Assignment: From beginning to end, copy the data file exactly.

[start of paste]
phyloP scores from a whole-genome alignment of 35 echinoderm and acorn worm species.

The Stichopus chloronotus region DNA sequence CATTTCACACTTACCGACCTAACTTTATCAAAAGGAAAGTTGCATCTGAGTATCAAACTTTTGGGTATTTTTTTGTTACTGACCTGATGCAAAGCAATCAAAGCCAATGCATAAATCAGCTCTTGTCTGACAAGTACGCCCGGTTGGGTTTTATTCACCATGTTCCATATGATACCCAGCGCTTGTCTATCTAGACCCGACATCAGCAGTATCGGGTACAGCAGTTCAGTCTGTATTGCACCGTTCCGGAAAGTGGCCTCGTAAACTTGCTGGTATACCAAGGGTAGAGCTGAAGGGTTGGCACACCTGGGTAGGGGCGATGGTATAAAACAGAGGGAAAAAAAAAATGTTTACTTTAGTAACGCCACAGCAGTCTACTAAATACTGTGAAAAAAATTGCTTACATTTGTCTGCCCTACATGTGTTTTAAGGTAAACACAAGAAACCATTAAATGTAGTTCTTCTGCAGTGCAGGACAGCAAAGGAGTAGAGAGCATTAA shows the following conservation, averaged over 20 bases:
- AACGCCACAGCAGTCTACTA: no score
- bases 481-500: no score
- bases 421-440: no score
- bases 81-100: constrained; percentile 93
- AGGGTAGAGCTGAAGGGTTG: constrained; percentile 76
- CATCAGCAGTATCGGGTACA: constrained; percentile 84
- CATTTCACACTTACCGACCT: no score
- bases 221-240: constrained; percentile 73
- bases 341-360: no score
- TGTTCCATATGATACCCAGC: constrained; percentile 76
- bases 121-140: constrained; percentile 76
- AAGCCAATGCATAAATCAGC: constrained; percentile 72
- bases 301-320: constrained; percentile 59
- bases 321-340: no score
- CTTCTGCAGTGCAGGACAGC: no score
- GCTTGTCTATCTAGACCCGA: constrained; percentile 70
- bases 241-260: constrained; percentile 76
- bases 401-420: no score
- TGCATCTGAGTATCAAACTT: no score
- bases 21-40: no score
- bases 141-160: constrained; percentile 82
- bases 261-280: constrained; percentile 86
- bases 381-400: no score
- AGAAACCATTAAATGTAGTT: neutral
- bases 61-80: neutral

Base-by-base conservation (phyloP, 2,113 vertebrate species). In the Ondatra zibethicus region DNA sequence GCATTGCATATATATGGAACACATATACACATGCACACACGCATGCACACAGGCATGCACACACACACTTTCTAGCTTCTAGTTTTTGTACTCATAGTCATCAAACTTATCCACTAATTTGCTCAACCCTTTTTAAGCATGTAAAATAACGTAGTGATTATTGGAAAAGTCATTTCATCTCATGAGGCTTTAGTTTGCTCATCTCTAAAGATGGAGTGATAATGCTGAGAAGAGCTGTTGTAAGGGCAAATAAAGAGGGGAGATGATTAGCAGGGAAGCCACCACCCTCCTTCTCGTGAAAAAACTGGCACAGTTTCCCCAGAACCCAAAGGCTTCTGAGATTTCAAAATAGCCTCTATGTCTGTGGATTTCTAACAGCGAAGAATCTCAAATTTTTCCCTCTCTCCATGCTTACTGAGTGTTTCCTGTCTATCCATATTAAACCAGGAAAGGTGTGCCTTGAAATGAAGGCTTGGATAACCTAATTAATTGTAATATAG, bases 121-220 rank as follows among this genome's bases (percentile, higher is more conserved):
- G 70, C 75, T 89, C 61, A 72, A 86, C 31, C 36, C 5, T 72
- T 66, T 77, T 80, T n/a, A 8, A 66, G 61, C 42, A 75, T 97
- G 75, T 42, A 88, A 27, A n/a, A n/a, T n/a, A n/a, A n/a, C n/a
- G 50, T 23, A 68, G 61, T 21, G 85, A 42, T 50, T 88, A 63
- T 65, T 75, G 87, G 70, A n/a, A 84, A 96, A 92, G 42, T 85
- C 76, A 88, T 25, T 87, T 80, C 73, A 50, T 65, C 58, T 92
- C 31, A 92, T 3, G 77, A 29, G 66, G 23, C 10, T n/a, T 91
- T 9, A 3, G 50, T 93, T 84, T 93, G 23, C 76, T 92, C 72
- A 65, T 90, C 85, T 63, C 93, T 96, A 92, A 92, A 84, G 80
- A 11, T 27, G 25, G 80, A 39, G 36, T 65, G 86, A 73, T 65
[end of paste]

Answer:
phyloP scores from a whole-genome alignment of 35 echinoderm and acorn worm species.

The Stichopus chloronotus region DNA sequence CATTTCACACTTACCGACCTAACTTTATCAAAAGGAAAGTTGCATCTGAGTATCAAACTTTTGGGTATTTTTTTGTTACTGACCTGATGCAAAGCAATCAAAGCCAATGCATAAATCAGCTCTTGTCTGACAAGTACGCCCGGTTGGGTTTTATTCACCATGTTCCATATGATACCCAGCGCTTGTCTATCTAGACCCGACATCAGCAGTATCGGGTACAGCAGTTCAGTCTGTATTGCACCGTTCCGGAAAGTGGCCTCGTAAACTTGCTGGTATACCAAGGGTAGAGCTGAAGGGTTGGCACACCTGGGTAGGGGCGATGGTATAAAACAGAGGGAAAAAAAAAATGTTTACTTTAGTAACGCCACAGCAGTCTACTAAATACTGTGAAAAAAATTGCTTACATTTGTCTGCCCTACATGTGTTTTAAGGTAAACACAAGAAACCATTAAATGTAGTTCTTCTGCAGTGCAGGACAGCAAAGGAGTAGAGAGCATTAA shows the following conservation, averaged over 20 bases:
- AACGCCACAGCAGTCTACTA: no score
- bases 481-500: no score
- bases 421-440: no score
- bases 81-100: constrained; percentile 93
- AGGGTAGAGCTGAAGGGTTG: constrained; percentile 76
- CATCAGCAGTATCGGGTACA: constrained; percentile 84
- CATTTCACACTTACCGACCT: no score
- bases 221-240: constrained; percentile 73
- bases 341-360: no score
- TGTTCCATATGATACCCAGC: constrained; percentile 76
- bases 121-140: constrained; percentile 76
- AAGCCAATGCATAAATCAGC: constrained; percentile 72
- bases 301-320: constrained; percentile 59
- bases 321-340: no score
- CTTCTGCAGTGCAGGACAGC: no score
- GCTTGTCTATCTAGACCCGA: constrained; percentile 70
- bases 241-260: constrained; percentile 76
- bases 401-420: no score
- TGCATCTGAGTATCAAACTT: no score
- bases 21-40: no score
- bases 141-160: constrained; percentile 82
- bases 261-280: constrained; percentile 86
- bases 381-400: no score
- AGAAACCATTAAATGTAGTT: neutral
- bases 61-80: neutral

Base-by-base conservation (phyloP, 2,113 vertebrate species). In the Ondatra zibethicus region DNA sequence GCATTGCATATATATGGAACACATATACACATGCACACACGCATGCACACAGGCATGCACACACACACTTTCTAGCTTCTAGTTTTTGTACTCATAGTCATCAAACTTATCCACTAATTTGCTCAACCCTTTTTAAGCATGTAAAATAACGTAGTGATTATTGGAAAAGTCATTTCATCTCATGAGGCTTTAGTTTGCTCATCTCTAAAGATGGAGTGATAATGCTGAGAAGAGCTGTTGTAAGGGCAAATAAAGAGGGGAGATGATTAGCAGGGAAGCCACCACCCTCCTTCTCGTGAAAAAACTGGCACAGTTTCCCCAGAACCCAAAGGCTTCTGAGATTTCAAAATAGCCTCTATGTCTGTGGATTTCTAACAGCGAAGAATCTCAAATTTTTCCCTCTCTCCATGCTTACTGAGTGTTTCCTGTCTATCCATATTAAACCAGGAAAGGTGTGCCTTGAAATGAAGGCTTGGATAACCTAATTAATTGTAATATAG, bases 121-220 rank as follows among this genome's bases (percentile, higher is more conserved):
- G 70, C 75, T 89, C 61, A 72, A 86, C 31, C 36, C 5, T 72
- T 66, T 77, T 80, T n/a, A 8, A 66, G 61, C 42, A 75, T 97
- G 75, T 42, A 88, A 27, A n/a, A n/a, T n/a, A n/a, A n/a, C n/a
- G 50, T 23, A 68, G 61, T 21, G 85, A 42, T 50, T 88, A 63
- T 65, T 75, G 87, G 70, A n/a, A 84, A 96, A 92, G 42, T 85
- C 76, A 88, T 25, T 87, T 80, C 73, A 50, T 65, C 58, T 92
- C 31, A 92, T 3, G 77, A 29, G 66, G 23, C 10, T n/a, T 91
- T 9, A 3, G 50, T 93, T 84, T 93, G 23, C 76, T 92, C 72
- A 65, T 90, C 85, T 63, C 93, T 96, A 92, A 92, A 84, G 80
- A 11, T 27, G 25, G 80, A 39, G 36, T 65, G 86, A 73, T 65